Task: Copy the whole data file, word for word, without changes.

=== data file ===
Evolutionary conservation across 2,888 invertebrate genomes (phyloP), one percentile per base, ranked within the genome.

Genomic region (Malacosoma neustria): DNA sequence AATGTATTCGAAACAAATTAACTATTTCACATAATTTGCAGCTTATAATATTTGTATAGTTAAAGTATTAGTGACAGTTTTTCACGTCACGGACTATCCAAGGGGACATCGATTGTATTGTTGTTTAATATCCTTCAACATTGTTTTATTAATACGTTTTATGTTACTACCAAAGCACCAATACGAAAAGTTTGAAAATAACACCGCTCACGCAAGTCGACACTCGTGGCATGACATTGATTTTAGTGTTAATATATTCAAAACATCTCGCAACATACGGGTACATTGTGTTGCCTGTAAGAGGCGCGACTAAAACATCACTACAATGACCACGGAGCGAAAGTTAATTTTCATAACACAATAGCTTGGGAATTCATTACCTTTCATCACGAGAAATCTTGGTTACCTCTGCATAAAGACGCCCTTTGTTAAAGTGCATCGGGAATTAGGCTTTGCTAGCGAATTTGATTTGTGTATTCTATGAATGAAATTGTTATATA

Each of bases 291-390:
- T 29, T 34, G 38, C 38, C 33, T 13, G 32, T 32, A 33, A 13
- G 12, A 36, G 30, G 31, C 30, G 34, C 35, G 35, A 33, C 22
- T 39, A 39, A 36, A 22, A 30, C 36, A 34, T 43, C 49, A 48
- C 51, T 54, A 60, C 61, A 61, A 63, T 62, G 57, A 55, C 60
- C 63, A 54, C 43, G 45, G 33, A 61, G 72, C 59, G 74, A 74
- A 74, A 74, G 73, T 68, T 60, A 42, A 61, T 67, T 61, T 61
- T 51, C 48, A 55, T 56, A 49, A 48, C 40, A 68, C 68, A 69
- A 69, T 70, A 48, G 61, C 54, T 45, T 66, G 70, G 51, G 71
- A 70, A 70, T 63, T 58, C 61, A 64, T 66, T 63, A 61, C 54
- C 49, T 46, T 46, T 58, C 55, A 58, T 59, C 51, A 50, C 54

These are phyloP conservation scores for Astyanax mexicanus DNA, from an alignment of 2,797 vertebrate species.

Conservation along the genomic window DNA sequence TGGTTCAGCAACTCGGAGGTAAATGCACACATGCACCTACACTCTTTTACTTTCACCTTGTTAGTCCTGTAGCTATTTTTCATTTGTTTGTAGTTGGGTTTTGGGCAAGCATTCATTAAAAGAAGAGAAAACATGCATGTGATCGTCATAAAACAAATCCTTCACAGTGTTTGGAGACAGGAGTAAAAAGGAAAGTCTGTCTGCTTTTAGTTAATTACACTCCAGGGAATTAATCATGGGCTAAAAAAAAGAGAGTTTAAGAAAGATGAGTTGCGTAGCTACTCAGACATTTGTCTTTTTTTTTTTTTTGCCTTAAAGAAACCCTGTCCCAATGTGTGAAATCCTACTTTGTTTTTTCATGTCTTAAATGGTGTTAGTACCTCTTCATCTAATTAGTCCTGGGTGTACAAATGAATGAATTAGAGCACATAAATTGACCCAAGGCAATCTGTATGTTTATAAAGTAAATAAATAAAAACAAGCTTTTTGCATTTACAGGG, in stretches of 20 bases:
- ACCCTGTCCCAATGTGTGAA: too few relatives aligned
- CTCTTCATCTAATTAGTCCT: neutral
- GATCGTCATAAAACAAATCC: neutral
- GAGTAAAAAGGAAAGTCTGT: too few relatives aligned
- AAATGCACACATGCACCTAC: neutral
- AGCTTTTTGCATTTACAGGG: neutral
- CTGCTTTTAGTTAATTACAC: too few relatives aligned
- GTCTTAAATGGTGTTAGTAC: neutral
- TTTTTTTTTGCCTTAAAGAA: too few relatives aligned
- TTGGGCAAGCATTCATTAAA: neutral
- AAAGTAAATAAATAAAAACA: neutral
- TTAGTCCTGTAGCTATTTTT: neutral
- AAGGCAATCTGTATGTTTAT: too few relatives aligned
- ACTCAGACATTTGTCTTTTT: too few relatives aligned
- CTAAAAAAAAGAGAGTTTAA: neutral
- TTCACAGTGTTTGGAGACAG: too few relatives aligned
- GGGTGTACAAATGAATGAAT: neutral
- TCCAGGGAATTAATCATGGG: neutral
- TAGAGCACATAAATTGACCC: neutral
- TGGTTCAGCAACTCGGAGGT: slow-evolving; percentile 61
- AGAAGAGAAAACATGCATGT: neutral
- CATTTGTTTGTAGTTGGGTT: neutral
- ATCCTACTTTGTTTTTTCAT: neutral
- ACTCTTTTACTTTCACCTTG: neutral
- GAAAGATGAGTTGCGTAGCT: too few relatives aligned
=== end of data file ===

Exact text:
Evolutionary conservation across 2,888 invertebrate genomes (phyloP), one percentile per base, ranked within the genome.

Genomic region (Malacosoma neustria): DNA sequence AATGTATTCGAAACAAATTAACTATTTCACATAATTTGCAGCTTATAATATTTGTATAGTTAAAGTATTAGTGACAGTTTTTCACGTCACGGACTATCCAAGGGGACATCGATTGTATTGTTGTTTAATATCCTTCAACATTGTTTTATTAATACGTTTTATGTTACTACCAAAGCACCAATACGAAAAGTTTGAAAATAACACCGCTCACGCAAGTCGACACTCGTGGCATGACATTGATTTTAGTGTTAATATATTCAAAACATCTCGCAACATACGGGTACATTGTGTTGCCTGTAAGAGGCGCGACTAAAACATCACTACAATGACCACGGAGCGAAAGTTAATTTTCATAACACAATAGCTTGGGAATTCATTACCTTTCATCACGAGAAATCTTGGTTACCTCTGCATAAAGACGCCCTTTGTTAAAGTGCATCGGGAATTAGGCTTTGCTAGCGAATTTGATTTGTGTATTCTATGAATGAAATTGTTATATA

Each of bases 291-390:
- T 29, T 34, G 38, C 38, C 33, T 13, G 32, T 32, A 33, A 13
- G 12, A 36, G 30, G 31, C 30, G 34, C 35, G 35, A 33, C 22
- T 39, A 39, A 36, A 22, A 30, C 36, A 34, T 43, C 49, A 48
- C 51, T 54, A 60, C 61, A 61, A 63, T 62, G 57, A 55, C 60
- C 63, A 54, C 43, G 45, G 33, A 61, G 72, C 59, G 74, A 74
- A 74, A 74, G 73, T 68, T 60, A 42, A 61, T 67, T 61, T 61
- T 51, C 48, A 55, T 56, A 49, A 48, C 40, A 68, C 68, A 69
- A 69, T 70, A 48, G 61, C 54, T 45, T 66, G 70, G 51, G 71
- A 70, A 70, T 63, T 58, C 61, A 64, T 66, T 63, A 61, C 54
- C 49, T 46, T 46, T 58, C 55, A 58, T 59, C 51, A 50, C 54

These are phyloP conservation scores for Astyanax mexicanus DNA, from an alignment of 2,797 vertebrate species.

Conservation along the genomic window DNA sequence TGGTTCAGCAACTCGGAGGTAAATGCACACATGCACCTACACTCTTTTACTTTCACCTTGTTAGTCCTGTAGCTATTTTTCATTTGTTTGTAGTTGGGTTTTGGGCAAGCATTCATTAAAAGAAGAGAAAACATGCATGTGATCGTCATAAAACAAATCCTTCACAGTGTTTGGAGACAGGAGTAAAAAGGAAAGTCTGTCTGCTTTTAGTTAATTACACTCCAGGGAATTAATCATGGGCTAAAAAAAAGAGAGTTTAAGAAAGATGAGTTGCGTAGCTACTCAGACATTTGTCTTTTTTTTTTTTTTGCCTTAAAGAAACCCTGTCCCAATGTGTGAAATCCTACTTTGTTTTTTCATGTCTTAAATGGTGTTAGTACCTCTTCATCTAATTAGTCCTGGGTGTACAAATGAATGAATTAGAGCACATAAATTGACCCAAGGCAATCTGTATGTTTATAAAGTAAATAAATAAAAACAAGCTTTTTGCATTTACAGGG, in stretches of 20 bases:
- ACCCTGTCCCAATGTGTGAA: too few relatives aligned
- CTCTTCATCTAATTAGTCCT: neutral
- GATCGTCATAAAACAAATCC: neutral
- GAGTAAAAAGGAAAGTCTGT: too few relatives aligned
- AAATGCACACATGCACCTAC: neutral
- AGCTTTTTGCATTTACAGGG: neutral
- CTGCTTTTAGTTAATTACAC: too few relatives aligned
- GTCTTAAATGGTGTTAGTAC: neutral
- TTTTTTTTTGCCTTAAAGAA: too few relatives aligned
- TTGGGCAAGCATTCATTAAA: neutral
- AAAGTAAATAAATAAAAACA: neutral
- TTAGTCCTGTAGCTATTTTT: neutral
- AAGGCAATCTGTATGTTTAT: too few relatives aligned
- ACTCAGACATTTGTCTTTTT: too few relatives aligned
- CTAAAAAAAAGAGAGTTTAA: neutral
- TTCACAGTGTTTGGAGACAG: too few relatives aligned
- GGGTGTACAAATGAATGAAT: neutral
- TCCAGGGAATTAATCATGGG: neutral
- TAGAGCACATAAATTGACCC: neutral
- TGGTTCAGCAACTCGGAGGT: slow-evolving; percentile 61
- AGAAGAGAAAACATGCATGT: neutral
- CATTTGTTTGTAGTTGGGTT: neutral
- ATCCTACTTTGTTTTTTCAT: neutral
- ACTCTTTTACTTTCACCTTG: neutral
- GAAAGATGAGTTGCGTAGCT: too few relatives aligned